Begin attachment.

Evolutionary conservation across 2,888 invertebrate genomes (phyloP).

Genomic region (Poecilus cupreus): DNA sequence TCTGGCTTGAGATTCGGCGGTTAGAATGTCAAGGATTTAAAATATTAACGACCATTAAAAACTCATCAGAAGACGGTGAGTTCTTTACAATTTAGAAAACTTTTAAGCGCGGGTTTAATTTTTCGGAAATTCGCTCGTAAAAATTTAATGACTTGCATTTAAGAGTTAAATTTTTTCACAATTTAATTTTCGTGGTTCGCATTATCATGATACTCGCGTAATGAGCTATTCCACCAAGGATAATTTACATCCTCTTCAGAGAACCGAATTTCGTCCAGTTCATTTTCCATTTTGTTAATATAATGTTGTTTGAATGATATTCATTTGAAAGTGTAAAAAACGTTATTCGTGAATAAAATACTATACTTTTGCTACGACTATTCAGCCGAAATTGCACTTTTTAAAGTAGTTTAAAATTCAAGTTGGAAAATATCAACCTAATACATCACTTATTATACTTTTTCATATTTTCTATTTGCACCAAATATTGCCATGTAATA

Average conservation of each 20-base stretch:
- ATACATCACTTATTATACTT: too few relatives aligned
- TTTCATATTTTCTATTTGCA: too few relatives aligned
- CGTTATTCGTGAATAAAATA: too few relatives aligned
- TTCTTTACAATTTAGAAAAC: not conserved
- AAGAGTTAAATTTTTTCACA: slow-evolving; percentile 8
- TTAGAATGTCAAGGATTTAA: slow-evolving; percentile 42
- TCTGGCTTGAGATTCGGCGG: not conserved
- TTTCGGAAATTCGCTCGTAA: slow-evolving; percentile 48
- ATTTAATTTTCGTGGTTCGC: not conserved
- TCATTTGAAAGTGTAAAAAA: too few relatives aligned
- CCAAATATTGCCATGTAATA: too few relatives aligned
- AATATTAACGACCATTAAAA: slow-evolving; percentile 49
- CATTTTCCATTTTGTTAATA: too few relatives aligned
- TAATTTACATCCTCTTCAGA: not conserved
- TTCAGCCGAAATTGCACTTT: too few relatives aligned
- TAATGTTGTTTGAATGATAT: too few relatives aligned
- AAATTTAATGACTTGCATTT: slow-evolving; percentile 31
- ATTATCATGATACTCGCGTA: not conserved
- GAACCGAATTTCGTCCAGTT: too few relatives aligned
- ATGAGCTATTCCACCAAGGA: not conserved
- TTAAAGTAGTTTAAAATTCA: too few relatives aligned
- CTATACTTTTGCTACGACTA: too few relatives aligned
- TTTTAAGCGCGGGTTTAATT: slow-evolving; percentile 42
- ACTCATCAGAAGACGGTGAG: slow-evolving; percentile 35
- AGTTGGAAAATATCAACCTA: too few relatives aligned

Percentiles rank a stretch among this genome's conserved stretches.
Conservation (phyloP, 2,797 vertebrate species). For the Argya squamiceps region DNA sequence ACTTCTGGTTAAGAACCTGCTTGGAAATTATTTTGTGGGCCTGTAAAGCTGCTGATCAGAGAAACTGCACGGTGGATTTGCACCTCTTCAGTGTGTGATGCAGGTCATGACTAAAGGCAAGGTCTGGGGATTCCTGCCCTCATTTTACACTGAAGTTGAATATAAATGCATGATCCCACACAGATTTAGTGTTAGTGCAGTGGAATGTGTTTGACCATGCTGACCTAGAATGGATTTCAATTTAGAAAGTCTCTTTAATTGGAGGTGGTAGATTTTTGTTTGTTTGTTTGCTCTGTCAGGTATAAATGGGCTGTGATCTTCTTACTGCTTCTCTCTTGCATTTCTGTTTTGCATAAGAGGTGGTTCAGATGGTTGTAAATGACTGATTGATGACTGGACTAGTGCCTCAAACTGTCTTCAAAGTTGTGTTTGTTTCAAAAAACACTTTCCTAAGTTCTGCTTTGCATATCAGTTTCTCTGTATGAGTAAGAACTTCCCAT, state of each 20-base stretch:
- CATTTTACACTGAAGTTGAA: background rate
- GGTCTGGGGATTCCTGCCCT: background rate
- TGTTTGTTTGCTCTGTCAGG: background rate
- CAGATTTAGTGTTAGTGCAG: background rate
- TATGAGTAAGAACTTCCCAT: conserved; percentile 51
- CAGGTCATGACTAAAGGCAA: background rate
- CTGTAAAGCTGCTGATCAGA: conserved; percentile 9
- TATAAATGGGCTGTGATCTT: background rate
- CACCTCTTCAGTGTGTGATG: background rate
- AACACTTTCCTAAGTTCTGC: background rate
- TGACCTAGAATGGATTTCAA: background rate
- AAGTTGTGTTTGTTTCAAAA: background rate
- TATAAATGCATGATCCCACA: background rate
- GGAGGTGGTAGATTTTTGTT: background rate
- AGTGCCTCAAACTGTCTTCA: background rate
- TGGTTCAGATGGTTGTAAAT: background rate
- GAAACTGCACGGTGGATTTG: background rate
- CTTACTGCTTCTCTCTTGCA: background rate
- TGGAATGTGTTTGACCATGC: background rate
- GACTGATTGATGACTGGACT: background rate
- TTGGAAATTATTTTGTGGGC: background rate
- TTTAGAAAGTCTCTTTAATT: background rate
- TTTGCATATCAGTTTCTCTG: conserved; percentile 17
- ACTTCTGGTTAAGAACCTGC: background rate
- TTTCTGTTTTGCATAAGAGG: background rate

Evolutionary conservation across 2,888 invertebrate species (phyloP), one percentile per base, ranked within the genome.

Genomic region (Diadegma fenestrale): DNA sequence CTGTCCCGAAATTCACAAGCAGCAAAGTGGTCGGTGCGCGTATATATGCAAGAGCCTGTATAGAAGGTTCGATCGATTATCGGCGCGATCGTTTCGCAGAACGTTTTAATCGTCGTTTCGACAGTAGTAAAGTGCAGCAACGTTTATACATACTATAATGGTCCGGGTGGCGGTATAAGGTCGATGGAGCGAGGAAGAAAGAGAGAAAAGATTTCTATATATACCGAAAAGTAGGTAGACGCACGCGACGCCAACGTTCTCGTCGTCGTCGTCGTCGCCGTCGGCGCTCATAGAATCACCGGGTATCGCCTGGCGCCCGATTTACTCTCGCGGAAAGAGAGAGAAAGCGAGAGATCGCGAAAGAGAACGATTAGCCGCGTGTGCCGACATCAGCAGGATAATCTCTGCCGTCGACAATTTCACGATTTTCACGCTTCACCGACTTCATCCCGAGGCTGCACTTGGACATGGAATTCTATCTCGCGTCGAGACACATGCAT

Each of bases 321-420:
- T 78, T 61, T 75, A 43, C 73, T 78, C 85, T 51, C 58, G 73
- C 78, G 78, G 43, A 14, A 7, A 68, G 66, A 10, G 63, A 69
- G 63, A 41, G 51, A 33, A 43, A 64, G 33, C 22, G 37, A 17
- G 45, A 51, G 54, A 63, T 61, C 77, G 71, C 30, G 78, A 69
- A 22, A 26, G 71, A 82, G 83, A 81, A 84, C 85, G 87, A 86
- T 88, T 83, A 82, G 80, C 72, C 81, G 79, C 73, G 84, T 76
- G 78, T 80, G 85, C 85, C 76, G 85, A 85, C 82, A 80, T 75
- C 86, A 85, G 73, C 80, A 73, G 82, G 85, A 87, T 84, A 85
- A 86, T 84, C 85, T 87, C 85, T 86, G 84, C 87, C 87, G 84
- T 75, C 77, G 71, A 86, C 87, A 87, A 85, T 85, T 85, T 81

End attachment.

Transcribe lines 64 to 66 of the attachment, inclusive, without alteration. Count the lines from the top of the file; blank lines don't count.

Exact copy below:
- T 88, T 83, A 82, G 80, C 72, C 81, G 79, C 73, G 84, T 76
- G 78, T 80, G 85, C 85, C 76, G 85, A 85, C 82, A 80, T 75
- C 86, A 85, G 73, C 80, A 73, G 82, G 85, A 87, T 84, A 85